The Vietnam War – Lyle Moseng — A Marshall Sailor | News, Sports, Jobs


We started to learn more about Lyle Moseng’s Vietnamese Navy service to help us better understand the impact of the Vietnam War on our region.

Lyle was born in Smyrna, Tennessee in 1944, but his toddler years were spent in Minneota, his parents’ hometown. The family moved to Marshall when her father took a job at Cargill’s Marshall plant.

Lyle grew up in Marshall hanging out with neighborhood kids; attend Marshall Public Schools; and working outside the home from an early age. He graduated with the Marshall High School class of 1962 with no post-graduation plans.

Motivated in part by his mother’s urging to find a job, he enlisted in the navy at age seventeen. He explained his reasoning behind this decision.

“The recruiter told us that if we signed up for Boot Camp, we had a choice of Great Lakes or San Diego. If we went to San Diego we would probably have the Pacific Ocean. I really wanted to go to the Orient. I have always wanted to travel. »

The Navy took him by bus to the Twin Cities the day after he enlisted in June 1962. Lyle told the Navy recruit processing clerk that he was interested in working on aircraft and accepted a training designation in aviation. He explained that he didn’t realize it could make him stand out.

“When I came to Boot Camp in aviation they have green stripes and in engineering they have red stripes, and the Seabees have blue stripes. You don’t want to stand out, but I was the only guy with a green stripe at Boot Camp. But that got me into aviation.

The flight to San Diego was Lyle’s first flying experience, but that thrill faded in the chaos and bustle of Boot Camp.

“There was a lot of screaming, but it wasn’t too bad because we were all together. They put us in a reception area until we got a business. As soon as we got our company, they gave us clothes [and] our haircuts. [Y]We’re sitting in a reception area and you’re with college kids, jocks, and long-haired men. You’re with all these different people and then one day they shaved our hair and gave us the same clothes and you couldn’t identify the people you knew. We all looked alike. Then when they put us in calisthenics, I realized I could do as much as anyone else. I think it changed me to be an insecure teenager.

Although Lyle didn’t know what to expect, Boot Camp agreed with him.

“I liked Boot Camp. We were still in class and they would put you on the grinder (a big paved area) and do some calisthenics. We got kicked. They told you not to move and that ‘we’d cross the line and they’d probably give you eight-nine strokes. Then they’d take you to the grinder and have you do drills, so you wouldn’t stiffen up. After you’ve gone through your basic part – probably about four weeks –, you enter the formation.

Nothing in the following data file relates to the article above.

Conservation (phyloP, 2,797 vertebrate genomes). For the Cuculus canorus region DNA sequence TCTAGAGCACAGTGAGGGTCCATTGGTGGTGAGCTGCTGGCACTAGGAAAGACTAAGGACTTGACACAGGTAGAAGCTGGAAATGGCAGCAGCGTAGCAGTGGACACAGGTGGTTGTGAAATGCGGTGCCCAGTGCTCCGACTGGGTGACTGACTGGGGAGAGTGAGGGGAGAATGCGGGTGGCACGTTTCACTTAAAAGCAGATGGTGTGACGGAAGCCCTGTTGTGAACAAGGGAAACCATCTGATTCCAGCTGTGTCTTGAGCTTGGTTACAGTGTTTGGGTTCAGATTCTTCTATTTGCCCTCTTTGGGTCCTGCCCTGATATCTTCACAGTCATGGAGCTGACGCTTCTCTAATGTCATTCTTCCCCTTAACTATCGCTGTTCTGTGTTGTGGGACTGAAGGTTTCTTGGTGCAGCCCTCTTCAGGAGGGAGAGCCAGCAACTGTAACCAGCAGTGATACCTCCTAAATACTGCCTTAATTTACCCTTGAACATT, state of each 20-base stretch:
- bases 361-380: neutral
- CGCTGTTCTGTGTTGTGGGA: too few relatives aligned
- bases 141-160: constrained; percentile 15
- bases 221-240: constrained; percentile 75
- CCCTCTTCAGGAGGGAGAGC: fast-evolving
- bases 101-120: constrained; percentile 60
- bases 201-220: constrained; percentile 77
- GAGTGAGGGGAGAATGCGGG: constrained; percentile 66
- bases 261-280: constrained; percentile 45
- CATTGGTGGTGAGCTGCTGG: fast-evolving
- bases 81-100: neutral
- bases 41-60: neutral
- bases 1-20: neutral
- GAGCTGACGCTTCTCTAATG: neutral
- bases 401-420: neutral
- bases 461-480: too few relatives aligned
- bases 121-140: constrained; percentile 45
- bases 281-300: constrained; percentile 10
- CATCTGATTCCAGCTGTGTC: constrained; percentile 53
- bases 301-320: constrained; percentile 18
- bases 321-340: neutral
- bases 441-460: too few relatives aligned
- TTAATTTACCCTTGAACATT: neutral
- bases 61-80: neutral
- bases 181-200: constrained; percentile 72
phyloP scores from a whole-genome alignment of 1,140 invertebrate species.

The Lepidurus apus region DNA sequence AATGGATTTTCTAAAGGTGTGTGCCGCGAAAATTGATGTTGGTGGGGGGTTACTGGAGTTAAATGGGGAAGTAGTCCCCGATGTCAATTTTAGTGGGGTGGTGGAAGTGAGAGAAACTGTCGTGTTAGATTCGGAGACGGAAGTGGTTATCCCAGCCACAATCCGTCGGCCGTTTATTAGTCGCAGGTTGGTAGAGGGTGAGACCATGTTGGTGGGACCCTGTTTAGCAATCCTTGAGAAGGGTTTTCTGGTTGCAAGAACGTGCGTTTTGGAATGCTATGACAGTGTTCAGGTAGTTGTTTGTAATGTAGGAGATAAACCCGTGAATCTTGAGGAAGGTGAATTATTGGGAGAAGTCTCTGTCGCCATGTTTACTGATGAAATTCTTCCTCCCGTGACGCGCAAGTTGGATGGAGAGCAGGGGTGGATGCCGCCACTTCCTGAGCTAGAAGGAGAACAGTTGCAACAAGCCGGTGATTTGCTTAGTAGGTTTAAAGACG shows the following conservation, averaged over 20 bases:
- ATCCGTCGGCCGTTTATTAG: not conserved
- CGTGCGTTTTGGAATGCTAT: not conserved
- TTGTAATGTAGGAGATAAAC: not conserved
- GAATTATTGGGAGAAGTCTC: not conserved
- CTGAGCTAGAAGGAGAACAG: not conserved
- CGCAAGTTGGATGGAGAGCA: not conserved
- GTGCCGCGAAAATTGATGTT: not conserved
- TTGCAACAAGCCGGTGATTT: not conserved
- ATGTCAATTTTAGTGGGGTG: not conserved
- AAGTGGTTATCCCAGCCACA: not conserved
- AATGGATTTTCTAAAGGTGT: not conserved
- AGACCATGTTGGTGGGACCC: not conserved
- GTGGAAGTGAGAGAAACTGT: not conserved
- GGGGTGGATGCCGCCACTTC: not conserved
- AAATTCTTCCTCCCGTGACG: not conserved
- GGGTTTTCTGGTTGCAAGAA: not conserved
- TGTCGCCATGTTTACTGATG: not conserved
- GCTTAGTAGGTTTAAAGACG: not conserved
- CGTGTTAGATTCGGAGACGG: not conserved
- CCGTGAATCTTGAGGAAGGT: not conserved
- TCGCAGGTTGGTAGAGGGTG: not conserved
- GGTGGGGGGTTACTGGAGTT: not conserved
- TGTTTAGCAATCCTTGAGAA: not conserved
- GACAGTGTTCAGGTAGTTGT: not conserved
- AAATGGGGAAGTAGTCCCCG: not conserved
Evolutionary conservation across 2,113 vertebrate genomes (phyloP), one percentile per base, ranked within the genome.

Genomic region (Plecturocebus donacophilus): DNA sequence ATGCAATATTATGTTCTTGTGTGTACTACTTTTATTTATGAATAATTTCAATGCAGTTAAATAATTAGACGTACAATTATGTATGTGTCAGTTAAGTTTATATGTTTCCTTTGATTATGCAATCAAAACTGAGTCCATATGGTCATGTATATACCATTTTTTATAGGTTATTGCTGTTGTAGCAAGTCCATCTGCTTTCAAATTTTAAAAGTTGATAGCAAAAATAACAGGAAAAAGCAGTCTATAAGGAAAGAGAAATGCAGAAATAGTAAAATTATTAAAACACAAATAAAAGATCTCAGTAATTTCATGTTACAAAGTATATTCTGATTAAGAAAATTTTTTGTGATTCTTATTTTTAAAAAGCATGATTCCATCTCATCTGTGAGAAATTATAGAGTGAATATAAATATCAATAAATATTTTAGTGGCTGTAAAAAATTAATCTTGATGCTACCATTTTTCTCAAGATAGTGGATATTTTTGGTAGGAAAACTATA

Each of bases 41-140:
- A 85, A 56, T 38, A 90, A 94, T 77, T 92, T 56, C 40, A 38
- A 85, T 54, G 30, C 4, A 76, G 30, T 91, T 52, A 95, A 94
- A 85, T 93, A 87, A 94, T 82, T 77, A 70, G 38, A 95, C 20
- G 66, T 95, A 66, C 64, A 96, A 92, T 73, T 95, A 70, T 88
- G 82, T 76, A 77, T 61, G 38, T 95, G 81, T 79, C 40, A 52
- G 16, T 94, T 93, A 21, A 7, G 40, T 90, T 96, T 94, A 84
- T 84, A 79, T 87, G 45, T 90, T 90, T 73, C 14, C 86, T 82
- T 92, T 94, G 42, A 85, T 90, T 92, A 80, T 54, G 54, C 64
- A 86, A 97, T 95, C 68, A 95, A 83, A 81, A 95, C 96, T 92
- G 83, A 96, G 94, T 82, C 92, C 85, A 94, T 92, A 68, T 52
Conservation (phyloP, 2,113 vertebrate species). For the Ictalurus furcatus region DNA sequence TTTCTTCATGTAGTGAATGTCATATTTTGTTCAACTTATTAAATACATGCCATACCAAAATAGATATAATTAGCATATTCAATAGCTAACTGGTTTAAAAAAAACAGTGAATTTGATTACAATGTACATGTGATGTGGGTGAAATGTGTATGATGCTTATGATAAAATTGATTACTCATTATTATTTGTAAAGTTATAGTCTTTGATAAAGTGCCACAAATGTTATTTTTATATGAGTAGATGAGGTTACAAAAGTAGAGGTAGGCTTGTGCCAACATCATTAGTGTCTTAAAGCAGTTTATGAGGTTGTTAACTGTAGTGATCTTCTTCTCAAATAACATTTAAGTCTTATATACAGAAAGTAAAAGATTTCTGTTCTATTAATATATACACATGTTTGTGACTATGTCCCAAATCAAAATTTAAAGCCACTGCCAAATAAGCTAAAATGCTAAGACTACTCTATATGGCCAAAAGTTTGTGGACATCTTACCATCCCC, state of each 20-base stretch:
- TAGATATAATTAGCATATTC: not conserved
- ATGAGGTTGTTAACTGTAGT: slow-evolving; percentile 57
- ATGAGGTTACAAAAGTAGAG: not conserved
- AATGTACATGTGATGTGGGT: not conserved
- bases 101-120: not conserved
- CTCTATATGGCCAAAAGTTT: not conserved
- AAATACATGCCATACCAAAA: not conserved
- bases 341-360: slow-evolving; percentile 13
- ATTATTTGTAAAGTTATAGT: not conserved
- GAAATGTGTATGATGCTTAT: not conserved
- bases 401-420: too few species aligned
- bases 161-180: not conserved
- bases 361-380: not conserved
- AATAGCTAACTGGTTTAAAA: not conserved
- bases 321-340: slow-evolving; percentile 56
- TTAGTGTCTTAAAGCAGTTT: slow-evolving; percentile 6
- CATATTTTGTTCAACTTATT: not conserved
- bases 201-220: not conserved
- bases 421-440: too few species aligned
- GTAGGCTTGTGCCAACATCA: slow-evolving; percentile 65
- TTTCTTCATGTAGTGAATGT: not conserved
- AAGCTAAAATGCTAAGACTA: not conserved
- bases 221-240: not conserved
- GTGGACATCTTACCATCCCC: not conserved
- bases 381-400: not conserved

This basic part involved lessons in how to behave on board a ship.

“In the navy, we insist on cleanliness. We have what they call a white hat and low key inspection where you hold your white t-shirt and hat and they look for dirt. I think it’s all part of the fact that you’re going to live so close to each other on a boat. Maybe six of you live in a seven to eight foot area.

Lyle explained the Navy’s efforts to train recruits on the importance of cleanliness.

“All of our clothes had to be scrubbed by hand. We had a concrete scrub board with a bucket and soap. We scrubbed our whites and hung them up with a string. It always had to be a square knot and they had to be three-fingered [apart]. Our clothesline always had someone on duty.

Lyle described the second, more specific training phase of Boot Camp which included swimming, water survival and abandon ship drills.

“You are doing a week of firefighting. [Y]You are the only firefighters on this ship, so you have to learn how to fight oil fires. They had pieces of ships on the grinder. They would light a room on fire and you would be on the other side and you had to keep it cool. They would keep you in there for a while, learning that you can rely on each other. A guy could operate [the hose], but there were two or three standing in the back to control him. We did rifle practice and we did the gas chamber [with tear gas]. They gave us a gas mask and took us there. Then we would take off the gas mask and we had to give our general orders and they would ask questions. After you’ve had so many, you could put your mask back on. It was interesting.

After graduating from Boot Camp, the Navy wanted to send Lyle to tech school, but he had other ideas.

“I really wanted to go to Japan or Hong Kong when I joined the navy, so I didn’t go to school. From Boot Camp, I received orders for Midway Island. So I went halfway overseas and they stopped and left me there for a year.

Lyle began his operational Navy service at a remote Naval Air Station in the middle of the Pacific Ocean.

The Departmental Museum of Lyon is organizing an exhibition on the impact of the Vietnam War on the department of Lyon. If you would like to share experiences in Vietnam or help with the exhibit, please contact me at prairieview [email protected] or call the museum at 537-6580.



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